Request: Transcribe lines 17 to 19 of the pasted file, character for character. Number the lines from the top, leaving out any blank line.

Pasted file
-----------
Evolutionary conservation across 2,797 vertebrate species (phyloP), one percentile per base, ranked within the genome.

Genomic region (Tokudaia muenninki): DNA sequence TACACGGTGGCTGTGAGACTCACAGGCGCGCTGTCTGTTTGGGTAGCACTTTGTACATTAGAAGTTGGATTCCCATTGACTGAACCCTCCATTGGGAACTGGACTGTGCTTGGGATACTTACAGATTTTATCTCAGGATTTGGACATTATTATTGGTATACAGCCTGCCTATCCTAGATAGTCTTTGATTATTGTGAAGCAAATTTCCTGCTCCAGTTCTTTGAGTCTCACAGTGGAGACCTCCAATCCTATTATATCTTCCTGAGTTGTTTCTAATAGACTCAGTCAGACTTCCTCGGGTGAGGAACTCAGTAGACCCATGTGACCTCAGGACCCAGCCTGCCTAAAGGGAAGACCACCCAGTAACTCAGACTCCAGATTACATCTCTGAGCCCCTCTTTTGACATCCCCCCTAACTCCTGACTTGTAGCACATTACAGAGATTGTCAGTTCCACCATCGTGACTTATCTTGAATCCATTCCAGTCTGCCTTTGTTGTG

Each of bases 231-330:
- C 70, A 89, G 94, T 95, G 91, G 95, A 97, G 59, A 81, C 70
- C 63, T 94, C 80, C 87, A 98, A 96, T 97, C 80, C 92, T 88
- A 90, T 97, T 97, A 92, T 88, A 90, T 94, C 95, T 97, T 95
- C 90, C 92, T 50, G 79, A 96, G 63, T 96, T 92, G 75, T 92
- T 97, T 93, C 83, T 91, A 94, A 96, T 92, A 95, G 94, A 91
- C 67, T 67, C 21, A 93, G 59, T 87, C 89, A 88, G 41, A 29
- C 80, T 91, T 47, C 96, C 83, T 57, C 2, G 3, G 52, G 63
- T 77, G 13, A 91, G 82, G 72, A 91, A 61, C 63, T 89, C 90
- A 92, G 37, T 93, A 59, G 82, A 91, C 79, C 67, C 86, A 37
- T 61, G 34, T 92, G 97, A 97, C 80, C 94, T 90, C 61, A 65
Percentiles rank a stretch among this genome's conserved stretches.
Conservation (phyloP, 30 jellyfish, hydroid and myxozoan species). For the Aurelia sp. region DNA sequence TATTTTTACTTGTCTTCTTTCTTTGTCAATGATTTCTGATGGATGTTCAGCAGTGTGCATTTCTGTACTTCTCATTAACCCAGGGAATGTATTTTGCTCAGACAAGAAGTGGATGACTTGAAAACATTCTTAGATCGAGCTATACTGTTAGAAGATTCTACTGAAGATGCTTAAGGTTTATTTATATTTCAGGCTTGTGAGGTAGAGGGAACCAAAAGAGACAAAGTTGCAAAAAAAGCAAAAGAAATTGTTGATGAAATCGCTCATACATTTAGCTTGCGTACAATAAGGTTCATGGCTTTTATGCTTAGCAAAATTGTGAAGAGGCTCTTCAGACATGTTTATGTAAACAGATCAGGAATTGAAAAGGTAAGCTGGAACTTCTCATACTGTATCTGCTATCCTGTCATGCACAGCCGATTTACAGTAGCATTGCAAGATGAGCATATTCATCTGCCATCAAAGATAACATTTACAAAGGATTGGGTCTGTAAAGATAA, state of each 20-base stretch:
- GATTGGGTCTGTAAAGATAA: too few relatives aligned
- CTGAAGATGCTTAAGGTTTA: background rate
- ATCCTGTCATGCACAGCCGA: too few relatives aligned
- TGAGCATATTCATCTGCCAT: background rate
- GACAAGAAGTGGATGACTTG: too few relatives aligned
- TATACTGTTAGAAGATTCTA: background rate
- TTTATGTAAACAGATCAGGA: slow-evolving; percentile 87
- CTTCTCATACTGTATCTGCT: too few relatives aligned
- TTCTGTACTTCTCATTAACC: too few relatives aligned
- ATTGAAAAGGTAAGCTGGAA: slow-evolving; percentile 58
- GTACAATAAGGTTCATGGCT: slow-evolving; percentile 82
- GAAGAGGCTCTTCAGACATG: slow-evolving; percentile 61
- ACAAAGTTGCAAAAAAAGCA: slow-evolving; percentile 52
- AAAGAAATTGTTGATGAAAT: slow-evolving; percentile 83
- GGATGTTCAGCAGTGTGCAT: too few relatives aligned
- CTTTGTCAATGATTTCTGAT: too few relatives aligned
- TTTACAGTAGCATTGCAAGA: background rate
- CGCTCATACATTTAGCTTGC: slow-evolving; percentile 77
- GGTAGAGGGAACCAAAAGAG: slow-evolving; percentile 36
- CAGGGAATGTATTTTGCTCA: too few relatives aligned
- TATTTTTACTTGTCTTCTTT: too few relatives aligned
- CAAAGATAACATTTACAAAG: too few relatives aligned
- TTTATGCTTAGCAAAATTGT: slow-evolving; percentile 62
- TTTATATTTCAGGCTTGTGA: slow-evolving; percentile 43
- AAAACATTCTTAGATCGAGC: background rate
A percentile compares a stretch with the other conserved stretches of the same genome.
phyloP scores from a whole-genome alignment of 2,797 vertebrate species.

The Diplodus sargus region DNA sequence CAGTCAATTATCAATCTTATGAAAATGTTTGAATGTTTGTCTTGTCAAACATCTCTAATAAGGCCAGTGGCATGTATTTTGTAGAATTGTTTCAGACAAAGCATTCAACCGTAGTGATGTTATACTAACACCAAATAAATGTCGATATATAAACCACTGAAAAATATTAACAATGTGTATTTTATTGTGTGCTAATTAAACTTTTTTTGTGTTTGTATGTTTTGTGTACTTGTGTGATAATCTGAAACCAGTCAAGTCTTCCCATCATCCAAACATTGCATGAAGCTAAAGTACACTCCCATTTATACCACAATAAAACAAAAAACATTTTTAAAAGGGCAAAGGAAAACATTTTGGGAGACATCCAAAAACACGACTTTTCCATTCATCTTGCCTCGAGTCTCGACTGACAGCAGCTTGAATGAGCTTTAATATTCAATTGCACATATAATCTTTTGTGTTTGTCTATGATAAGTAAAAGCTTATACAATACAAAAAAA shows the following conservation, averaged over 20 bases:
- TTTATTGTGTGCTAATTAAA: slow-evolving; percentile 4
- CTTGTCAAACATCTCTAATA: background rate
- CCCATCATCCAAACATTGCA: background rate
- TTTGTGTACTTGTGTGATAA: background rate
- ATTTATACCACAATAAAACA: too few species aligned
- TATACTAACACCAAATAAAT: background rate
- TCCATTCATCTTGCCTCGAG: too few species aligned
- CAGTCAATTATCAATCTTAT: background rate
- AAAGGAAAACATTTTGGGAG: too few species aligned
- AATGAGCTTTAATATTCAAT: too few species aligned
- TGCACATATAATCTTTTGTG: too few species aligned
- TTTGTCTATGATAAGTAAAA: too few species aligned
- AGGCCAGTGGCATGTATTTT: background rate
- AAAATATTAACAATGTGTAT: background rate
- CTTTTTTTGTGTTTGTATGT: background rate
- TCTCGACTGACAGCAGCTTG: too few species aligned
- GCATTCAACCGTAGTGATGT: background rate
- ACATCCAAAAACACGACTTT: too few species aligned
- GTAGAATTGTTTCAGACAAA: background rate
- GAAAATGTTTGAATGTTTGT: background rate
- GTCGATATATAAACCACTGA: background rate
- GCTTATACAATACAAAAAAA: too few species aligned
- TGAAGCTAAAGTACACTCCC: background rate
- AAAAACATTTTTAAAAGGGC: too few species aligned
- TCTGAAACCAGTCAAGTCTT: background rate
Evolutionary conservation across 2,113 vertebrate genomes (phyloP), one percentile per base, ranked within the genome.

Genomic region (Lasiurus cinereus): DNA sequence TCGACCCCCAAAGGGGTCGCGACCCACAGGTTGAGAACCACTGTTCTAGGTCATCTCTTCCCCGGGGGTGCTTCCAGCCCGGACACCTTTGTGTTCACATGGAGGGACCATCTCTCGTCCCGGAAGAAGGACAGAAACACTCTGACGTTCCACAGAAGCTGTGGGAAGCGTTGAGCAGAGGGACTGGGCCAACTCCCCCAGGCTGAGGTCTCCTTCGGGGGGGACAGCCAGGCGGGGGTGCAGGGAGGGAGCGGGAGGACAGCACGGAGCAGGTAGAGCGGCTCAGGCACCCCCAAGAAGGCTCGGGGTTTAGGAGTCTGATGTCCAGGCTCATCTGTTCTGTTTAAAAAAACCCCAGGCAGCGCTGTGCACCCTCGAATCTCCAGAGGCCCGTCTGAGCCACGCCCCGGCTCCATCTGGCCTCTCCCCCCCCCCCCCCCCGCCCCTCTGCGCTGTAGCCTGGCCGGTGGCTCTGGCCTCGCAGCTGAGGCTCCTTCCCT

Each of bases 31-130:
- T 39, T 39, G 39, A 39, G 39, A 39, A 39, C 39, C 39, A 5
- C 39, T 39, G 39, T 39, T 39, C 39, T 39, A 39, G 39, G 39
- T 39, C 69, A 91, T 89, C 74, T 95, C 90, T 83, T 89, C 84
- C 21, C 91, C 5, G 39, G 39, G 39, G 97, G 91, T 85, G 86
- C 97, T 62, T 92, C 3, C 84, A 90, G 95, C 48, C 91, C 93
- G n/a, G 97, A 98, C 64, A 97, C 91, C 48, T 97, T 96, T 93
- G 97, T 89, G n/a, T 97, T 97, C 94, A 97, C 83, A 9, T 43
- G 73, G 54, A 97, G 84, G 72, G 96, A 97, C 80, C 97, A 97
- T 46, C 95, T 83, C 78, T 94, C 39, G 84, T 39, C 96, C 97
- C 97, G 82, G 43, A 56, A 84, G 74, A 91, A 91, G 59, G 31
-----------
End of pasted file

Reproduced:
- CTGAAGATGCTTAAGGTTTA: background rate
- ATCCTGTCATGCACAGCCGA: too few relatives aligned
- TGAGCATATTCATCTGCCAT: background rate